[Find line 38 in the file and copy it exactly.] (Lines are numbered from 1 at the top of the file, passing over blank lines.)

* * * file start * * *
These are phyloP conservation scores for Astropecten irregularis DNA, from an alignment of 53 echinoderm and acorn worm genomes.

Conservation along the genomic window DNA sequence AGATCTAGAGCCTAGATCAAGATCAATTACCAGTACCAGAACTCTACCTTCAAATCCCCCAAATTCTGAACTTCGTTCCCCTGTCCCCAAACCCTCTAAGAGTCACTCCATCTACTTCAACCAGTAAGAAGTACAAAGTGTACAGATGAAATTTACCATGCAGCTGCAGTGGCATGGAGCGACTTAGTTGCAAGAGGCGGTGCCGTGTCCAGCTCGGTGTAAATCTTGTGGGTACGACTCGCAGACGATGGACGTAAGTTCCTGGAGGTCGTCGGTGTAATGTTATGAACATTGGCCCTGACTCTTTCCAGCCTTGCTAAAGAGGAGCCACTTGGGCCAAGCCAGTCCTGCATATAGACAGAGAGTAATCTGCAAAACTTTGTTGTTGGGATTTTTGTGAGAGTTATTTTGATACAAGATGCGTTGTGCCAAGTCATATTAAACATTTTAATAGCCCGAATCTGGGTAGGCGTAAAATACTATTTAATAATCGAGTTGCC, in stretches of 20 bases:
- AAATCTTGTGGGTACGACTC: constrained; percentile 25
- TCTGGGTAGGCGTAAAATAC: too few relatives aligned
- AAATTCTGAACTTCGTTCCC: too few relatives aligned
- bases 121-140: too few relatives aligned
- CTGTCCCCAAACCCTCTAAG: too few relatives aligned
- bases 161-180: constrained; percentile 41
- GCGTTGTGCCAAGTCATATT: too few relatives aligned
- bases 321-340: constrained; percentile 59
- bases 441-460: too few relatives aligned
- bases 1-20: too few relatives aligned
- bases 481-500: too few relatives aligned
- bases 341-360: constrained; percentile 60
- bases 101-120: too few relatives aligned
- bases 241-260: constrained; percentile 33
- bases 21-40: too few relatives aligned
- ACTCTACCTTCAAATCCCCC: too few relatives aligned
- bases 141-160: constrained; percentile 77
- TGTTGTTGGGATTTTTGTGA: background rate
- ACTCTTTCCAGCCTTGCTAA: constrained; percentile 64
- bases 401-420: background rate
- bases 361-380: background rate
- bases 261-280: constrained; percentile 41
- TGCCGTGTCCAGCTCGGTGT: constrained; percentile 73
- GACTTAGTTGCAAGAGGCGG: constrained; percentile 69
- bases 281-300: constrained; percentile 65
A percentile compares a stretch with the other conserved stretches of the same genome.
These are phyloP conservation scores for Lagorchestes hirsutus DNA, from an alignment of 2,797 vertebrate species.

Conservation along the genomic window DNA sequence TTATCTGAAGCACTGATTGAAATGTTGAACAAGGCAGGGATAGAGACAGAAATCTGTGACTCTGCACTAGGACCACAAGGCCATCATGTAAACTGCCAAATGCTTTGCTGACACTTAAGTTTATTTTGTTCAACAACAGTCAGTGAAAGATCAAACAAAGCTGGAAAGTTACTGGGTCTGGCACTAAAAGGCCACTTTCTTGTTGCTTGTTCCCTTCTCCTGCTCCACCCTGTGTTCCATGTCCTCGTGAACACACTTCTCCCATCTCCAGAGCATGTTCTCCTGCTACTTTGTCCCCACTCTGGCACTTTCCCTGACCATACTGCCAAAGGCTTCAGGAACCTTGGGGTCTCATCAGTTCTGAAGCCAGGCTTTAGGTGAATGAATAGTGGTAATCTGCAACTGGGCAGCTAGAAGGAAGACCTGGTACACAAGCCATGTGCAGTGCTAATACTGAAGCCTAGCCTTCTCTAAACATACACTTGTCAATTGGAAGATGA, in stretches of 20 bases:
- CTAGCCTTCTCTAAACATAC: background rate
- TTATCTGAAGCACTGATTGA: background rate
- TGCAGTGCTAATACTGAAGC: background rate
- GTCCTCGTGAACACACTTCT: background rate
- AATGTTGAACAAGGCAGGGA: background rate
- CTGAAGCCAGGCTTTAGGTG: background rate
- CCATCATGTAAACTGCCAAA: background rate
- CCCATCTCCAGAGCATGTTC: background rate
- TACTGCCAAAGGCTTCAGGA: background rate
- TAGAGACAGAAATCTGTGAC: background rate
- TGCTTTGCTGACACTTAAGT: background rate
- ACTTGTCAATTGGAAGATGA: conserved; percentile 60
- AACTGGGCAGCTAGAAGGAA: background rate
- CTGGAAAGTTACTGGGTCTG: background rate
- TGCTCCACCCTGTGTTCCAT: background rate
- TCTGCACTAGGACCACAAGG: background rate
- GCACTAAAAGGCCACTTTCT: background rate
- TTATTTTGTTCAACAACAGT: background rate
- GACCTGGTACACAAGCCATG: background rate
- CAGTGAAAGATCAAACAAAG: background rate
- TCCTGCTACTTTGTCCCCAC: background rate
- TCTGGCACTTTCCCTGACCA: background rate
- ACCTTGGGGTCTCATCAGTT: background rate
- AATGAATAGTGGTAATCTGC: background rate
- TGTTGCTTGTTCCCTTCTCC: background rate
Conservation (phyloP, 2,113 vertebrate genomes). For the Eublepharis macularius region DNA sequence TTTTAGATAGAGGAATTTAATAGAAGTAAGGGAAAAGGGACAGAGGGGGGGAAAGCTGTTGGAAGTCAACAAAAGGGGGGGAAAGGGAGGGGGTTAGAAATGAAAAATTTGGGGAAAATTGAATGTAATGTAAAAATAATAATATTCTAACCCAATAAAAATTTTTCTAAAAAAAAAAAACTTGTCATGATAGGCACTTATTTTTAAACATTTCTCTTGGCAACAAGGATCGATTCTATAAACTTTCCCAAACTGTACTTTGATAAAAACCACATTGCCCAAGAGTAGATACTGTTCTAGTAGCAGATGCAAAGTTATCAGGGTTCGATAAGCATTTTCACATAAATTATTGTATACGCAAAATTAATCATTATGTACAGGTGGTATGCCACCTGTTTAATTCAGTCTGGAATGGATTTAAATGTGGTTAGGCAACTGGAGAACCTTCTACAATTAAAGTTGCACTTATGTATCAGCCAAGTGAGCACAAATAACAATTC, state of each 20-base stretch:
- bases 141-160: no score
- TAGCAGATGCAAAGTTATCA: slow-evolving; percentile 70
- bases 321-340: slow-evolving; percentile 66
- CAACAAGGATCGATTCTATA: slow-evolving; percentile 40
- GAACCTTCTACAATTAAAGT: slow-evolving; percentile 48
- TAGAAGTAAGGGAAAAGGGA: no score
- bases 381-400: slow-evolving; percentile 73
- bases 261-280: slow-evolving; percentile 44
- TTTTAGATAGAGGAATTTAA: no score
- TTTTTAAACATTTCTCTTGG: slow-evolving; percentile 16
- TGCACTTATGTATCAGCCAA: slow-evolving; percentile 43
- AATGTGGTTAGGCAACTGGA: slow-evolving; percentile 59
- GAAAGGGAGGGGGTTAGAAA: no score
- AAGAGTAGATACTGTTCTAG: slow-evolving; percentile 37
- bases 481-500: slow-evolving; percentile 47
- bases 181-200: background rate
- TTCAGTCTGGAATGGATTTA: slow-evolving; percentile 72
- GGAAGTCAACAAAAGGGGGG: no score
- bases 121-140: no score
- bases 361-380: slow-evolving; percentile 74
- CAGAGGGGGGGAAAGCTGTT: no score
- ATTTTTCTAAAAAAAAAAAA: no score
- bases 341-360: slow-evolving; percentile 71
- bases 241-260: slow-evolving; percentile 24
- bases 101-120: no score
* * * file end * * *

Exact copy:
- CCCATCTCCAGAGCATGTTC: background rate